Revolutions: Van Halen's "Van Halen"
REVOLUTIONS EXPLORES SOME OF THE RECORDS THAT HAVE ALTERED AND INFLUENCED THE MUSIC WORLD.
The Rock Hall and Klipsch Audio take fans deep inside these albums to showcase their significance and impact.
Van Halen's self-titled debut album's debauched, feel good vibe was cultivated from the band's years of playing Southern California backyard parties and rock clubs. Released in 1978, the record remains a vibrant rock 'n' roll masterpiece that reinvigorated heavy music.
In 1978, Van Halen's self-titled debut album gave rock 'n' roll an electrifying jolt of energy.
The record’s debauched, feel good vibe was cultivated from the band's years of playing Southern California backyard parties and rock clubs.
The iconic opening track "Runnin' With The Devil" is a brazen rock 'n' roll seduction with slithering grooves and slippery riffs. "Feel Your Love Tonight' is a ferocious, flirtatious boogie, while "Little Dreamer" hews toward smoky, seething blues-rock.
Van Halen was the namesake of two Amsterdam-born brothers: drummer Alex Van Halen and his younger brother, Eddie.
Eddie Van Halen was a new breed of guitar hero, a virtuoso shredder who coaxed distorted tones from his instrument and relished experimentation. The solo instrumental "Eruption" showcased a two-handed technique known as tapping, which soon became Eddie Van Halen's signature move.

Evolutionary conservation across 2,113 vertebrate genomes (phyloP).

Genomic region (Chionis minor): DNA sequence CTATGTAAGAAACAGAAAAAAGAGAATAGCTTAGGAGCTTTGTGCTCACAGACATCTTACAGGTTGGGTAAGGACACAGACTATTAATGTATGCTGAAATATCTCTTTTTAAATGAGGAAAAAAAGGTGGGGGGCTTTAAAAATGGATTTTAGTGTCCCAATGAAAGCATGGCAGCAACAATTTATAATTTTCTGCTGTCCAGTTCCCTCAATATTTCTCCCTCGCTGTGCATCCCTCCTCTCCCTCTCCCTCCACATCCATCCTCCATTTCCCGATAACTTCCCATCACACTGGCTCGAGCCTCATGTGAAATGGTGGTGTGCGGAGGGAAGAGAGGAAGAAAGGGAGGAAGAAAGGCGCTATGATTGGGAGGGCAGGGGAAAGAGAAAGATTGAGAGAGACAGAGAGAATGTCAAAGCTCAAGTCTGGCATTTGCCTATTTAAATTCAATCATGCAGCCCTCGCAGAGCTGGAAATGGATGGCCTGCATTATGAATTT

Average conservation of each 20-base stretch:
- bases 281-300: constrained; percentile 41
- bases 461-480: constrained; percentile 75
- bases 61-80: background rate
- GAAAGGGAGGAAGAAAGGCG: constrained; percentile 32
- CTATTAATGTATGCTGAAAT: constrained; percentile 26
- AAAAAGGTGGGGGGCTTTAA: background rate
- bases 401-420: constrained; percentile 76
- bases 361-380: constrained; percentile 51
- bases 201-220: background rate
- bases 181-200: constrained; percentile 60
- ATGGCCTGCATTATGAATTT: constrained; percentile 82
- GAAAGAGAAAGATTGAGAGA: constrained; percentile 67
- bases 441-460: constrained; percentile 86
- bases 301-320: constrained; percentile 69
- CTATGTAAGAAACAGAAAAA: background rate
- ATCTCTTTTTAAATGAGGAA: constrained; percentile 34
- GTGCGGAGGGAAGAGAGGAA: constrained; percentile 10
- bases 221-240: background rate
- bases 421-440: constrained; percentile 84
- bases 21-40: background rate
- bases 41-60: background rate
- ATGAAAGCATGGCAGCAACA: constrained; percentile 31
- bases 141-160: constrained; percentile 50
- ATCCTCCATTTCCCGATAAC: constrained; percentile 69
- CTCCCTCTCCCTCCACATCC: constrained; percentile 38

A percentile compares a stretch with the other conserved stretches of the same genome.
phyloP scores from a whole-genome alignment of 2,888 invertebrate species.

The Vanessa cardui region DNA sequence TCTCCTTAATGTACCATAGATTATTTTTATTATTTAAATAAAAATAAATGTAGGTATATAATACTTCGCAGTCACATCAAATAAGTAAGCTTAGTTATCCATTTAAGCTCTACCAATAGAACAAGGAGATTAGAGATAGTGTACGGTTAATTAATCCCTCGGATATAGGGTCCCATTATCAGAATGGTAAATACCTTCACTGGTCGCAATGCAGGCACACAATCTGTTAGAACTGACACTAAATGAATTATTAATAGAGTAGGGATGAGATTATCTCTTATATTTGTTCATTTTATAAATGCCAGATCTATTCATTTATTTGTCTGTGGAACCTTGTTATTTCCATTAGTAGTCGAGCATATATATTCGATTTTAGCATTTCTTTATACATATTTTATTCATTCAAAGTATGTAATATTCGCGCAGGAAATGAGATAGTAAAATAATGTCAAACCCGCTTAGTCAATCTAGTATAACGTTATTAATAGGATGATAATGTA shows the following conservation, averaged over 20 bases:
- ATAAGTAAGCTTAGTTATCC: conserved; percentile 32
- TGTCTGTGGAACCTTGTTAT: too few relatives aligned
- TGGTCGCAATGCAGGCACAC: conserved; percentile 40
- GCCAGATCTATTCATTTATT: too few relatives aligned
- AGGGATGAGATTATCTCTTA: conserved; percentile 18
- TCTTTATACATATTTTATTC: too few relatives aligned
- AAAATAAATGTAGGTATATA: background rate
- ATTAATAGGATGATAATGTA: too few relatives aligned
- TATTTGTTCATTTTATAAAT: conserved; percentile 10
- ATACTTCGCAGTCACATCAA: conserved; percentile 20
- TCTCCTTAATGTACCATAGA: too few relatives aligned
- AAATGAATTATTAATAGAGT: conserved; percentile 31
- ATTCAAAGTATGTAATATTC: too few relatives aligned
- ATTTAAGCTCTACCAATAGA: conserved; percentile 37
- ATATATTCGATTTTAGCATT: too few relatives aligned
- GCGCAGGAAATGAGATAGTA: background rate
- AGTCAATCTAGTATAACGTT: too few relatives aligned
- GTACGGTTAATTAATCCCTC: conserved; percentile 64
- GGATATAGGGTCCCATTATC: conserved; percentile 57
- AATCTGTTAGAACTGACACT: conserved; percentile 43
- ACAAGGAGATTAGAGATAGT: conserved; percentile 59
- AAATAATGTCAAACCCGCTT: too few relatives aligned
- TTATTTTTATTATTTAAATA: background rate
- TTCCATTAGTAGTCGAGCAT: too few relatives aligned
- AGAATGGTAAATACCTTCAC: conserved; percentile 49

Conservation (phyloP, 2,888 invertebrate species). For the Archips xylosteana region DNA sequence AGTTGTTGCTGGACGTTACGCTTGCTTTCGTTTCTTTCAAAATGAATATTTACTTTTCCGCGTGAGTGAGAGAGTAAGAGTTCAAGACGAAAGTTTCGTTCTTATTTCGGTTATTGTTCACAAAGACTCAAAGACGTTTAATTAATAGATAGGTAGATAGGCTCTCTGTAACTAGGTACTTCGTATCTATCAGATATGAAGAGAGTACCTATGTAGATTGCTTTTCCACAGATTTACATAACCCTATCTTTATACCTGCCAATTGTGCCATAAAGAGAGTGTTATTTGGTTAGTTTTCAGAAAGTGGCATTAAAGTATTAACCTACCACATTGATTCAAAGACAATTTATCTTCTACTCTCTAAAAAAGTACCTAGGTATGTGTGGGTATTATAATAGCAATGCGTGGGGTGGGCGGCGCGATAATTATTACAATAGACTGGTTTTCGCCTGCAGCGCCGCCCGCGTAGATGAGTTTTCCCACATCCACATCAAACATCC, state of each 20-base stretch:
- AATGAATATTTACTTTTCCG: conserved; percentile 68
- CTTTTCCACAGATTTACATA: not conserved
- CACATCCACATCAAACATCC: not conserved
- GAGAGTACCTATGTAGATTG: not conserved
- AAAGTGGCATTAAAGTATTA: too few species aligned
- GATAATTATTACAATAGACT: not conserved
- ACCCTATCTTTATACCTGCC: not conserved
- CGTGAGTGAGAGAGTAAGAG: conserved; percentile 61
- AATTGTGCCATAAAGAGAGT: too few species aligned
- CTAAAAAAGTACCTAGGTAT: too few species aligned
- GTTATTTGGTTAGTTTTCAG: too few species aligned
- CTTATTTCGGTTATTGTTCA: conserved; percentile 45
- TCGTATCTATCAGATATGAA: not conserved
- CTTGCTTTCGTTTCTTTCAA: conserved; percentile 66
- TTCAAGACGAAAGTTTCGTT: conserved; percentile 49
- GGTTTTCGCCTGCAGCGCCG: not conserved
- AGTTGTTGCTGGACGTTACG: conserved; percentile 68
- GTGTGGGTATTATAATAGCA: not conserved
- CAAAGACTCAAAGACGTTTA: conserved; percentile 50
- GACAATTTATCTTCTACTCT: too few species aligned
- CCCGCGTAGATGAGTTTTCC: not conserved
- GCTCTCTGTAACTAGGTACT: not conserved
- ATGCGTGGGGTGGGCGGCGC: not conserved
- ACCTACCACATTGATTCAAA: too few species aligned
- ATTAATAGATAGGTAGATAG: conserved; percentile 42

And on "Atomic Punk," he ran his hand over the guitar strings and distorted the results using a pedal, making the riffs sound like phase-shifted sandpaper.
Despite these innovations, Van Halen didn't labor over their sound.
The band recorded at Sunset Sound Recorders with Ted Templeman, who had also produced the Doobie Brothers and Montrose. Together they cut their debut in just 15 days.
This urgency suited the group's loose-cannon lead vocalist, David Lee Roth.
Roth let his unrestrained range take force: He screamed a la Little Richard, but also wailed like a blues singer, dripping sleazy charm and innuendo. The hotrodding '50s rock 'n' roll homage "Ice Cream Man," finds Roth as a flirtatious lothario.
But on the thrashing "On Fire," Roth channels Ozzy Osbourne's furious snarls, adding in punk's righteous vivacity.
Despite Roth's wild-child veneer, Van Halen's music had deep reverence for rock 'n' roll history.
The steamrolling "I'm The One" breaks into a doo wop-inspired vocal interlude, and "Jamie's Cryin'" is a pop tune from a bygone era with a sizzling rumba rhythm. The band's cascading multi-part harmonies—dominated by the booming voice of bassist Michael Anthony—nodded to Roth's love of Motown.
Van Halen spent most of 1978 touring as openers for classic rock heavyweights Journey and Black Sabbath.
Their hard work touring paid off: A revved-up cover of the Kinks' "You Really Got Me," which the band nailed in two takes, became their first Top 40 single.
Van Halen's debut record was platinum by the end of ‘78, and went on to sell more than 10 million copies. Forty years later, Van Halen is considered one of the greatest debut records of all time—a vibrant rock 'n' roll masterpiece that reinvigorated heavy music.